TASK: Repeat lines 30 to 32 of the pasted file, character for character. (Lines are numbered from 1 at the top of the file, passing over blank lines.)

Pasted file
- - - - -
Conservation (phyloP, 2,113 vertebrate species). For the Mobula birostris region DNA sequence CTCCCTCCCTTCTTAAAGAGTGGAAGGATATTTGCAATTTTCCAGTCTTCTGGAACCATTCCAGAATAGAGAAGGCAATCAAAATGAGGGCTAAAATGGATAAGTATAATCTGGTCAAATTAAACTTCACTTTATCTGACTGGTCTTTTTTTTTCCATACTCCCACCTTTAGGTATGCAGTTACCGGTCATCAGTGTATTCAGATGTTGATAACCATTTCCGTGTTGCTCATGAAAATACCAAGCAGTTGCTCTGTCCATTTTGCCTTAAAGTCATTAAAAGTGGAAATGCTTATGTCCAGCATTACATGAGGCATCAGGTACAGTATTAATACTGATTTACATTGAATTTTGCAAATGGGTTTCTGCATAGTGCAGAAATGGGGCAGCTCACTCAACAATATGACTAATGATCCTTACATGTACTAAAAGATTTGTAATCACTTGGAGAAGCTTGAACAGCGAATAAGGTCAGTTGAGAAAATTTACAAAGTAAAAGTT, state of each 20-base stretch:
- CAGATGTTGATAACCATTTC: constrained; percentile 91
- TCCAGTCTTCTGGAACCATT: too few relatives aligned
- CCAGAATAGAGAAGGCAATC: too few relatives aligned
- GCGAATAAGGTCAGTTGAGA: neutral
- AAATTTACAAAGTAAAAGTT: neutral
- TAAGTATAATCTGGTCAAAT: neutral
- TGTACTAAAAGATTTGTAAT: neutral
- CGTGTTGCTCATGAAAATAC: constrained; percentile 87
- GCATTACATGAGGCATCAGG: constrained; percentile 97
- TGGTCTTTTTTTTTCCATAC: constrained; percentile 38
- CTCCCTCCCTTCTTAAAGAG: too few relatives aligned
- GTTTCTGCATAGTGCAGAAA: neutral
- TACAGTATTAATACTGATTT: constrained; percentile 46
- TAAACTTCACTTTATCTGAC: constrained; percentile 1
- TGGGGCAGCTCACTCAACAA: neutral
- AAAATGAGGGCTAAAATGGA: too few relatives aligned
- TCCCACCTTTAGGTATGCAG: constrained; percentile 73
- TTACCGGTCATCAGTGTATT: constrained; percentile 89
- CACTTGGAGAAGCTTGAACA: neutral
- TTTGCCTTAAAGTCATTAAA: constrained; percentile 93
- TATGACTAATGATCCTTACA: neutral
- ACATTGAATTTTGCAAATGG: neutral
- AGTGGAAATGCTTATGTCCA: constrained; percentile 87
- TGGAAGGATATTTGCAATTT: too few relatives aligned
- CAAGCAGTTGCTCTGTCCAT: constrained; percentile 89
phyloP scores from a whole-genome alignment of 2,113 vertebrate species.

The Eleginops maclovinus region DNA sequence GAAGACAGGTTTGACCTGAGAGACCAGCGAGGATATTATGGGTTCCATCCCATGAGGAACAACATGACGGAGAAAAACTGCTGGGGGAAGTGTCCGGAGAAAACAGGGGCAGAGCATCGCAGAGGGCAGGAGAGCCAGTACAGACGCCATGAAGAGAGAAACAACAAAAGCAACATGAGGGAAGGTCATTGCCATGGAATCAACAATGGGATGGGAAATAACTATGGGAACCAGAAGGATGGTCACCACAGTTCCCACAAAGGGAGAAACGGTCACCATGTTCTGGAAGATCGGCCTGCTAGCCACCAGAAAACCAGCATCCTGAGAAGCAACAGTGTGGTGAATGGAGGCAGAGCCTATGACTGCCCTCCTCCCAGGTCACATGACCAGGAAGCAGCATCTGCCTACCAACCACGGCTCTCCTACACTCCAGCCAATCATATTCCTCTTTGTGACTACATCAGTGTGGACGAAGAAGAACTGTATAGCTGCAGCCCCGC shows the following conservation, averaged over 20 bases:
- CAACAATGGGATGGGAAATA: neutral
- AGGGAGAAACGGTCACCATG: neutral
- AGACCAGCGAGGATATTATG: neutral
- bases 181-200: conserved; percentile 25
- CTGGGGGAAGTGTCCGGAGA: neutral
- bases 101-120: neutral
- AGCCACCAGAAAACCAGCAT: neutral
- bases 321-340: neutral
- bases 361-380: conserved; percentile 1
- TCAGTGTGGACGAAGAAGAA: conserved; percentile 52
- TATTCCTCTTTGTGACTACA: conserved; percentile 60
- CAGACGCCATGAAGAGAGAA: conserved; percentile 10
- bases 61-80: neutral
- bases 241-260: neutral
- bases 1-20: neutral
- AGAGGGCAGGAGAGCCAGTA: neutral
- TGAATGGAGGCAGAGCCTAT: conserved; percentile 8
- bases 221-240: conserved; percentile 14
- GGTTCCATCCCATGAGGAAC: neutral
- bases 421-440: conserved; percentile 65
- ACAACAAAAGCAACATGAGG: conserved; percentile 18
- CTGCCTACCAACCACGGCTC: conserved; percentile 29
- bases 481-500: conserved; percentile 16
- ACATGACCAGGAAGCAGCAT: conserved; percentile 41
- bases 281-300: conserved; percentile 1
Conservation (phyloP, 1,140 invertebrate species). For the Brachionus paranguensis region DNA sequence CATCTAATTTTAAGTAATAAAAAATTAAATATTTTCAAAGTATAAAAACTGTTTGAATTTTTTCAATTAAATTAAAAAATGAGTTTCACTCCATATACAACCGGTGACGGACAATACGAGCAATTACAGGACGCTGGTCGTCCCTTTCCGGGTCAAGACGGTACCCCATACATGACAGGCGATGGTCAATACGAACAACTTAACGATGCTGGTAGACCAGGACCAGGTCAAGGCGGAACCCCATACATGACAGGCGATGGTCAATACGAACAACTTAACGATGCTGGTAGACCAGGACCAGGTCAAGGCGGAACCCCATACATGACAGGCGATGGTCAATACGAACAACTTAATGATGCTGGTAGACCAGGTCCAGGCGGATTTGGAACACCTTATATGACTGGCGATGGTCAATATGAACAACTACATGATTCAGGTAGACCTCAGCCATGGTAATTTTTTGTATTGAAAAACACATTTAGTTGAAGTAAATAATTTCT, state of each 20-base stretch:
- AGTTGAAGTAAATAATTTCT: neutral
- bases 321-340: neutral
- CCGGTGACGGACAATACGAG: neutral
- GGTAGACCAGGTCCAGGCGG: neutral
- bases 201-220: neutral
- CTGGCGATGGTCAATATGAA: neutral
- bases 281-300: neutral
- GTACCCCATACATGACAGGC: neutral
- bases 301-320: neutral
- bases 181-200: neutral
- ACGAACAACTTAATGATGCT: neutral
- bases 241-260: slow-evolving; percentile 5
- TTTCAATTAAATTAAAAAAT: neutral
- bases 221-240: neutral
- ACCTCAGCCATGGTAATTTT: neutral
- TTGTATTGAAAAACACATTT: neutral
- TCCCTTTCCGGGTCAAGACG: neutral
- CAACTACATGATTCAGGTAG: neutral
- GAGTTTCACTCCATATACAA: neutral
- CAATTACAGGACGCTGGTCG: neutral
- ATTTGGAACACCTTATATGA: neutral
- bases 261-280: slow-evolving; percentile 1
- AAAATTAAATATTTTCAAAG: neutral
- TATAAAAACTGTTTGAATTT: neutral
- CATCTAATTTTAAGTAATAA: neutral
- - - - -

- AGGGAGAAACGGTCACCATG: neutral
- AGACCAGCGAGGATATTATG: neutral
- bases 181-200: conserved; percentile 25